Why do we need Aboriginal Education? The question is pesky, persistent and always whispered in school staffrooms, quietly resurrecting itself when we think that we have answered it and put the issue to rest. Why do we need Aboriginal Education? We have Shared Learnings and are addressing Aboriginal people in Social Studies 7 AND 9. Why do we need Aboriginal Education? We have implemented BC First Nations Studies 12. Why do we need Aboriginal Education? We teach about social justice and preach equality. We bend over backwards to accommodate Aboriginal children. Why do we need it?
This past summer, the summer of 2010, is the twentieth anniversary of the Kanehsatatá:ke Resistance. For me, this anniversary carries a lot of meaning. Before the standoff hit the news every day, before Saulteaux warrior Brad Laroque stared down the Canadian soldier in that iconic image, before non-Natives stoned Mohawk women and children coming off the Mercier Bridge, I had no identity. I had just moved to my Mom’s reserve in the Stó:lō territory, and, while I had been through my Anishnabeg naming ceremony, I had no understanding of who I was or where I belonged. Kanehsatatá:ke changed all that. I became aware, acutely aware of how I was different then the other kids, and where I belonged within my school and society in general.
The following headline jumped out at me recently: Another BC Native tot dies in foster care. Reading this article on theprovince.com, I made the mistake of reading the comments that were left by citizens who had read the article and felt the need to respond. quickbrownfox commented: “1 solution might be to ban adoptions of indian children. they are more than happy to give them up, thinking that they have pulled 1 over on somebody. don't let anything go wrong though, or they are right in there, pointing fingers. the other solution would be to take them all over to stu phillip's place.”(sic) whatever!!! commented: “why should our tax dollars be 'dolled' out equally? THEY DONT PAY TAXES! Or are you not aware of that fact. Why should there be money given to them unless theyre putting into the pile. Dont get me wrong, there are some very intelligent sucessful aboriginals. Ones that dont cry about how rough theyve had,Ones that dont take advantage whenever they can. They are hard working people that make a paycheck every two weeks. They get back the same as every other working stiff and dont demand everything for free. They deserve no more than me, my children or anyone else that lives here.” (sic) There were many more posts that had been deemed inappropriate by the staff and deleted. There were two posters kfcanada and bingodingo that offered very reasoned and thoughtful comments, carrying on an ongoing debate, refuting the comments made by the negative posters. I am proud of them. And grateful.
During the 2010 BCTF AGM, a Vancouver Sun blogger posted a story about the AGM decision to acknowledge the Aboriginal territory at all BCTF meetings and events. The anonymous posters made all sorts of comments, talking about honouring drunks and other less flattering comments. There was very little in the way of refuting the comments.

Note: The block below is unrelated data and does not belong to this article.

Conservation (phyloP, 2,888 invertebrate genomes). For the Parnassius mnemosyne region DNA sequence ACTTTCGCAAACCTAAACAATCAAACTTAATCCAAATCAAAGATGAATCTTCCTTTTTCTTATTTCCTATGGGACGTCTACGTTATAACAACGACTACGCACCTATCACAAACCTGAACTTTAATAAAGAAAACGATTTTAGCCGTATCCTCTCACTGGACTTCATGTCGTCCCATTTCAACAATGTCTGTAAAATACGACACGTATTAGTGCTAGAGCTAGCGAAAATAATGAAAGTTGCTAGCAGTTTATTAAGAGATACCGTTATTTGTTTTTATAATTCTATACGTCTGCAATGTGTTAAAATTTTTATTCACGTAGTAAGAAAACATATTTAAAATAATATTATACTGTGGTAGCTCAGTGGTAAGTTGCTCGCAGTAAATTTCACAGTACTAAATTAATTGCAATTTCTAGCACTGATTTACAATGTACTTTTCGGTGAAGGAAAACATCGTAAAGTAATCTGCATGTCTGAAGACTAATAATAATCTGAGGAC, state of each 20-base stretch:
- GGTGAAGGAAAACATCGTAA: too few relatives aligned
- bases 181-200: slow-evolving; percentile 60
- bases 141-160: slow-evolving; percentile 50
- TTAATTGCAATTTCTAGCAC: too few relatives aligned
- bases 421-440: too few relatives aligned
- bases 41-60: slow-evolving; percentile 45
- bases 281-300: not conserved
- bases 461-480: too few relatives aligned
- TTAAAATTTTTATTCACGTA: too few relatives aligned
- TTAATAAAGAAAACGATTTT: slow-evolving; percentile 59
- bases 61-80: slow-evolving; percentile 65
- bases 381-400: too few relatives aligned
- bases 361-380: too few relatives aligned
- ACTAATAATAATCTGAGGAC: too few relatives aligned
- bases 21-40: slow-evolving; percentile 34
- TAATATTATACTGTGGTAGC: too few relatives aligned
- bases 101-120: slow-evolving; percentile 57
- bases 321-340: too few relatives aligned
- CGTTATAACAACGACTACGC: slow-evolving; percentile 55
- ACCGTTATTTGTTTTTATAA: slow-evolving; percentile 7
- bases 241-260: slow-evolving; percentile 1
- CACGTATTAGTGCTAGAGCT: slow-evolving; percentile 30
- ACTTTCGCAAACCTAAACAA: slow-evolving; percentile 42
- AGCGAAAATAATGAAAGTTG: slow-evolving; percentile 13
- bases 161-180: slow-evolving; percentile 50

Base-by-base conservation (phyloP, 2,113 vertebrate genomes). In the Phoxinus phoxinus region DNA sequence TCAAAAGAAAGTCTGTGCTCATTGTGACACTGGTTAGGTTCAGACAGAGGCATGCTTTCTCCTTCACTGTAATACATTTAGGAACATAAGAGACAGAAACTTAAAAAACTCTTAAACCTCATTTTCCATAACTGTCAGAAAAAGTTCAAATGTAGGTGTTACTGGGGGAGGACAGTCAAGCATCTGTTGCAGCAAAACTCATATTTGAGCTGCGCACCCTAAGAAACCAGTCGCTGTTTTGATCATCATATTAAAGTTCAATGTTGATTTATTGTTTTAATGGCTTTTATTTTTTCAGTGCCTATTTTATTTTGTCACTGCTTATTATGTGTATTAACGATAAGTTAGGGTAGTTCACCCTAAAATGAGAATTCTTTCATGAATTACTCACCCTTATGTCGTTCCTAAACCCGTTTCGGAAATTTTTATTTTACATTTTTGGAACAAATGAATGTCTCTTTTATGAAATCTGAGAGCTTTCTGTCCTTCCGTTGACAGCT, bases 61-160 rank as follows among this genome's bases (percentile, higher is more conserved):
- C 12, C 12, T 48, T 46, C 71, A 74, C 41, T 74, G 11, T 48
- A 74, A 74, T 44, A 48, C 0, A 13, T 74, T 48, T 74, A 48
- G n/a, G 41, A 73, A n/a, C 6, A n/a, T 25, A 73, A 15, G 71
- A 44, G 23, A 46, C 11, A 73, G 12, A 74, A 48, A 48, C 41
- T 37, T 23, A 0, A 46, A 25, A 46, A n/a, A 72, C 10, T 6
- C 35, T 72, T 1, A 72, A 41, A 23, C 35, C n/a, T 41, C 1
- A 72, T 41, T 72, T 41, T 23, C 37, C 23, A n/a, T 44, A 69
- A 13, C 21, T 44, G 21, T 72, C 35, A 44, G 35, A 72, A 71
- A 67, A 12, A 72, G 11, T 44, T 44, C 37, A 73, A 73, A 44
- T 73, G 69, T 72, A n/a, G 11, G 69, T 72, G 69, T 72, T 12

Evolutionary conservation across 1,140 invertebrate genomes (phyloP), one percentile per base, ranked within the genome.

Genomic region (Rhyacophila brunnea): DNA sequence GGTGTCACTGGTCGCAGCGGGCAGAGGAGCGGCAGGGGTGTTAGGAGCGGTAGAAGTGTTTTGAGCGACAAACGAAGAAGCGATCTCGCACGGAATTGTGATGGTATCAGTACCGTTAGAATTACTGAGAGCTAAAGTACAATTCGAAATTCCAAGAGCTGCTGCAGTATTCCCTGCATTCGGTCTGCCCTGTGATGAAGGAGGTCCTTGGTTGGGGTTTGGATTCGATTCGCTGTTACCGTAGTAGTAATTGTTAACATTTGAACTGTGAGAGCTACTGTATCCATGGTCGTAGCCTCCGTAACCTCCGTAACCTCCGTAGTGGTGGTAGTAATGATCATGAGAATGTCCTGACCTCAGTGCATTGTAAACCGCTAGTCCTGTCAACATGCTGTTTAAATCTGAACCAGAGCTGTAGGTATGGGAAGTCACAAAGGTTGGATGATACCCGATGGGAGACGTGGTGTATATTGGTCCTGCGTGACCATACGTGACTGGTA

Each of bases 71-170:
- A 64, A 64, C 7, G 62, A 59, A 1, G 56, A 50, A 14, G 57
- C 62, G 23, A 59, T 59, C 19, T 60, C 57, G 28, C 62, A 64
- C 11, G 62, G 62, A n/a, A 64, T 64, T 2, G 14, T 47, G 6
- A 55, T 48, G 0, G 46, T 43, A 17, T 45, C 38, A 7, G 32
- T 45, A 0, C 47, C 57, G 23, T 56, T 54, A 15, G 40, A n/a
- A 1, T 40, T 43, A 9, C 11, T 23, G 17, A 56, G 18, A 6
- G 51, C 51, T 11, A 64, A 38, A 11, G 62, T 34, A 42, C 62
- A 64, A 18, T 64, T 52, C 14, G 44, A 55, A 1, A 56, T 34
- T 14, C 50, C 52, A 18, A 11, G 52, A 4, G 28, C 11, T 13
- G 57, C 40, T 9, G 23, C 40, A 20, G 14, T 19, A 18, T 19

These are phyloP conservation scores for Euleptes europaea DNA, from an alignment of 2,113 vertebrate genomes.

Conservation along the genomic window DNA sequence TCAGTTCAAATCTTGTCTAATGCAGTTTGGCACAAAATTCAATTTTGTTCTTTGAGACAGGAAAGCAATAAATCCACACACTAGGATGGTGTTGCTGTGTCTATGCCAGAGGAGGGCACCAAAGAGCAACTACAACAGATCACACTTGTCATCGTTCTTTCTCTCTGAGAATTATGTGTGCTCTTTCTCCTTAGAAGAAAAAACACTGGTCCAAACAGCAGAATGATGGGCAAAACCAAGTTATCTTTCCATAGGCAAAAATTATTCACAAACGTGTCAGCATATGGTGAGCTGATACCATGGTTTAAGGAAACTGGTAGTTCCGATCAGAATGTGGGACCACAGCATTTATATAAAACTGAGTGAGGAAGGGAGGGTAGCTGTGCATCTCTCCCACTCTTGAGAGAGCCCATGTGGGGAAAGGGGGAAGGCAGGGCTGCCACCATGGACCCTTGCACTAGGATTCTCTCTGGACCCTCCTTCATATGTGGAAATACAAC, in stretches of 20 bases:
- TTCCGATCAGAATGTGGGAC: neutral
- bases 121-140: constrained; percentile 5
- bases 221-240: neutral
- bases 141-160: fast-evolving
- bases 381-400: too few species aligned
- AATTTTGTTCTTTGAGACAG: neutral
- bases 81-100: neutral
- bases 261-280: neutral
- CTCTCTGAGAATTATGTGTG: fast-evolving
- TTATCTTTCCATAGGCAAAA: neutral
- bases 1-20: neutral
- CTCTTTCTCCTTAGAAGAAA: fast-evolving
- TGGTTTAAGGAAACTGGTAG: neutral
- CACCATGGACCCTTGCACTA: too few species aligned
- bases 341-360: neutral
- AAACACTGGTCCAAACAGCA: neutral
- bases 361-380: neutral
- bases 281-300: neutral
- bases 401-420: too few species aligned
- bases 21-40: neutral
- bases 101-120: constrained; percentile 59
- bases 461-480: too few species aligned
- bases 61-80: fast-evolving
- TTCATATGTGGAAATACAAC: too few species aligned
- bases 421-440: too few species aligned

In the interior of British Columbia, Teztan Biny is being considered. Taseko Mines Ltd. would like to open a mine. Calling it the Prosperity Project, it would have pumped a potential nine billion dollars into the region over the next twenty-five years. They would have mined copper and gold and use Teztan Biny, also known as Fish Lake, and Little Fish Lake as tailings ponds for their processing. In exchange, the company would have built an artificial lake and stocked it with trout for all the people in the area to enjoy. Teztan Biny supports an extraordinary eco-system that sees an abundance of Lake Trout support a large Grizzly population. As well, Teztan Biny exists as “an area that is a place of worship for our people, a cultural school for our children, and a bread basket that has fed our people for centuries.” The Mine would have destroyed all of this. At least according to the Province’s environmental assessment, which argued that while it will devastate the eco-system, economics must outweigh the environment. The Province endorsed the project. A young Elder from the Peters First Nation, a Stólō person, living near Hope on the Fraser River on the boundary between the Lower Mainland and the Interior of the province, had conniptions when I told her about this event. They’ll kill us. I didn’t understand, but she explained that our sockeye run would have been negatively affected by anything that happens up in that region. The salmon that sustain us go up there to spawn. Destroy that region, contaminate our food supply. To their credit, The Federal government declined to permit this mine project. In the run-up to the decision, the discourse devolved into a war of words that were flavoured with racism and derogatory comments about the laziness of Native people.